On each day of the Sukkot festival, after the recitation of hallel or after Musaf -each congregation according to its custom - a Torah scroll is removed from the ark and brought to the Bimah (where the Torah is read). The chazan and congregation say the first four Hoshanot responsively. They then circle the bimah holding the Lulav and Etrog and recite the longer Hoshana prayer for the respective day of the Festival, as they appear in the Siddur.
These prayers for redemption are referred to as Hoshanot because each stanza of the prayer is accompanied by the word hoshana - a combination form of the words hosha and na (bring us salvation, please).
On the first six days of the Festival, the bimah is circled once. On Hoshana Rabbah, the last day of the Festival, seven circles are made. This custom commemorates the service in the Bet ha-Mikdash during which the kohanimwould circle the altar once daily and seven times on Hoshana Rabbah.
Hoshana Rabbah is the last day on which we fulfill the mitzvot of the Four Species and dwelling in the sukkah (although there are many in the Diaspora who dwell in the sukkah on Shemini Atzeret as well). The day is referred to as Hoshana Rabbah (literally, the great Hoshana) because more Hoshana prayers are recited on this day than on the other days.
This day was also known as "the day of the beating of the aravah." The Mishnah (Sukkah 4:2) records: How was the mitzvah of aravah fulfilled?
There was a place below Jerusalem called Motza. They would go down there and pick branches of willows and would then come and place them alongside the altar with the heads (of the willow branches) bent over the altar. They then sounded the shofar: a tekiah, a teruah, and a tekiah. Each day they would circle the altar once and say, "Ana Hashem Hoshiah Na (Please, G d, bring us salvation), Ana Hashem Hatzlichah Na (Please, G d, bring us success)"... On that day (i.e., Hoshana Rabbah) they circled the altar seven times. When they had finished they would say, "Beauty is yours, O altar, beauty is yours." As was done during the week was done on Shabbat (i.e., if Hoshana Rabbah fell on a Shabbat) except (that if it was Shabbat) they would gather them (the aravot) on the eve (of Shabbat) and place them in golden basins so that they would not become wilted.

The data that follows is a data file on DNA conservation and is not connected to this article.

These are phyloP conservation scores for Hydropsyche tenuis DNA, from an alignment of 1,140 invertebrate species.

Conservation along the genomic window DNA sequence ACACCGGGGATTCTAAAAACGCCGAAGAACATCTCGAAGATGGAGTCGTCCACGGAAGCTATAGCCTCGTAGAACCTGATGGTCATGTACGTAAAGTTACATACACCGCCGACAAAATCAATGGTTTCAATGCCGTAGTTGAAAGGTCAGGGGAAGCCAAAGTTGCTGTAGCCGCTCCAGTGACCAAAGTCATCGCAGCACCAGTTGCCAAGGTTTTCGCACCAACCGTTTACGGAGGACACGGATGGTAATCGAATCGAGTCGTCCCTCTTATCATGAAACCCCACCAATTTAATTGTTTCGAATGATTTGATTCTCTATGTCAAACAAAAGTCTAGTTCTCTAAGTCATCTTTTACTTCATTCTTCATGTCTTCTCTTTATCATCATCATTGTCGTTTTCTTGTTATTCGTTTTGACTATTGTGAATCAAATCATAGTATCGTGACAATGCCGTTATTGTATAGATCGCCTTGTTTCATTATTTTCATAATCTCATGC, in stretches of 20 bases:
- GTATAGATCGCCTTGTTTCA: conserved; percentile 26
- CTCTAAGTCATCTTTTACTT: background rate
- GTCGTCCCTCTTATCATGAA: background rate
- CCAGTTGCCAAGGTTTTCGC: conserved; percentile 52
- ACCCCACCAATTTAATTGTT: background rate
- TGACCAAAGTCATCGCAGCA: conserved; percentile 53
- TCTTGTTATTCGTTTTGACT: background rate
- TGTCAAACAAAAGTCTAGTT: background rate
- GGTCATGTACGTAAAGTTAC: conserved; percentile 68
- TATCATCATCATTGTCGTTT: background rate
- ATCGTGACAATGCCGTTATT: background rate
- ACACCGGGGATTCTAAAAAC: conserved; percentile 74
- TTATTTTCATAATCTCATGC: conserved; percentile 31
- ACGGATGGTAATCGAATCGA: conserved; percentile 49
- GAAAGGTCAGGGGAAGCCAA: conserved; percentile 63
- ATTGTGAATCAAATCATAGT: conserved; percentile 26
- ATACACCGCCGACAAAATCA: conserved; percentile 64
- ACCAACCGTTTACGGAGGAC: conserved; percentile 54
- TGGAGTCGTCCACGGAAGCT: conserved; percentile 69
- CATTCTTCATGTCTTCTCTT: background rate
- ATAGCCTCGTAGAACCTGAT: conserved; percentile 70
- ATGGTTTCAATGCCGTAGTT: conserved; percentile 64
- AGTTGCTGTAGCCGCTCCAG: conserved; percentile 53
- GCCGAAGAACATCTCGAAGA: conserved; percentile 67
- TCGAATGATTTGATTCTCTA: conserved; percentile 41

To commemorate the hakafot (the circling) around the altar, we circle around the Torah scroll on the bimah, for after the destruction of the Bet ha-Mikdash we have nothing left except the Torah and it serves as an altar of atonement. The Hoshana service includes prayers that G d grant us a year of abundant rain and dew.
Although the Torah does not give this day any special status, the people of Israel have traditionally observed many customs that are particular to this day and invest it with an especially solemn character.
There is a custom from the time of the Prophets Chaggai, Zecharyah, and Malachi to take an aravah, recite a special prayer, and then beat it on the ground. Unlike other Rabbinic obligations, no berachah is recited on this practice since it was enacted as a custom rather than as an obligation.
It is customary to stay awake all night on Hoshana Rabbah and recite the tikkun service, read from the Book of Deuteronomy, recite the entire Book of Psalms, and thus "unite" the night and the day through study and prayer. Those who are especially careful in observing mitzvot immerse themselves in a mikvah before dawn.
Festival clothes are worn, and some have the custom of wearing white clothes as on Yom Kippur, and of lighting the candles which remain from Yom Kippur.
In most Sephardic communities, there is no difference between the text of the prayers on Hoshana Rabbah and the other days of chol ha-mo'ed. In Ashkenazic communities, there are some minor variations, as appear in the Siddur.
After Hallel or after Musaf (customs differ), the Hoshana prayers are recited in the prescribed order, the bimah is encircled seven times, and when the section that begins with the words ta'aneh emunim is reached, the esrog and lulav are put aside and the aravah is taken.
During the chazan's repetition of Musaf, the complete Kedushah is recited instead of the abbreviated version recited on Chol Hamo'ed.
It is customary to eat an especially festive meal. Later in the day, a light snack is eaten and a special prayer is recited after this last act of dwelling in the sukkah.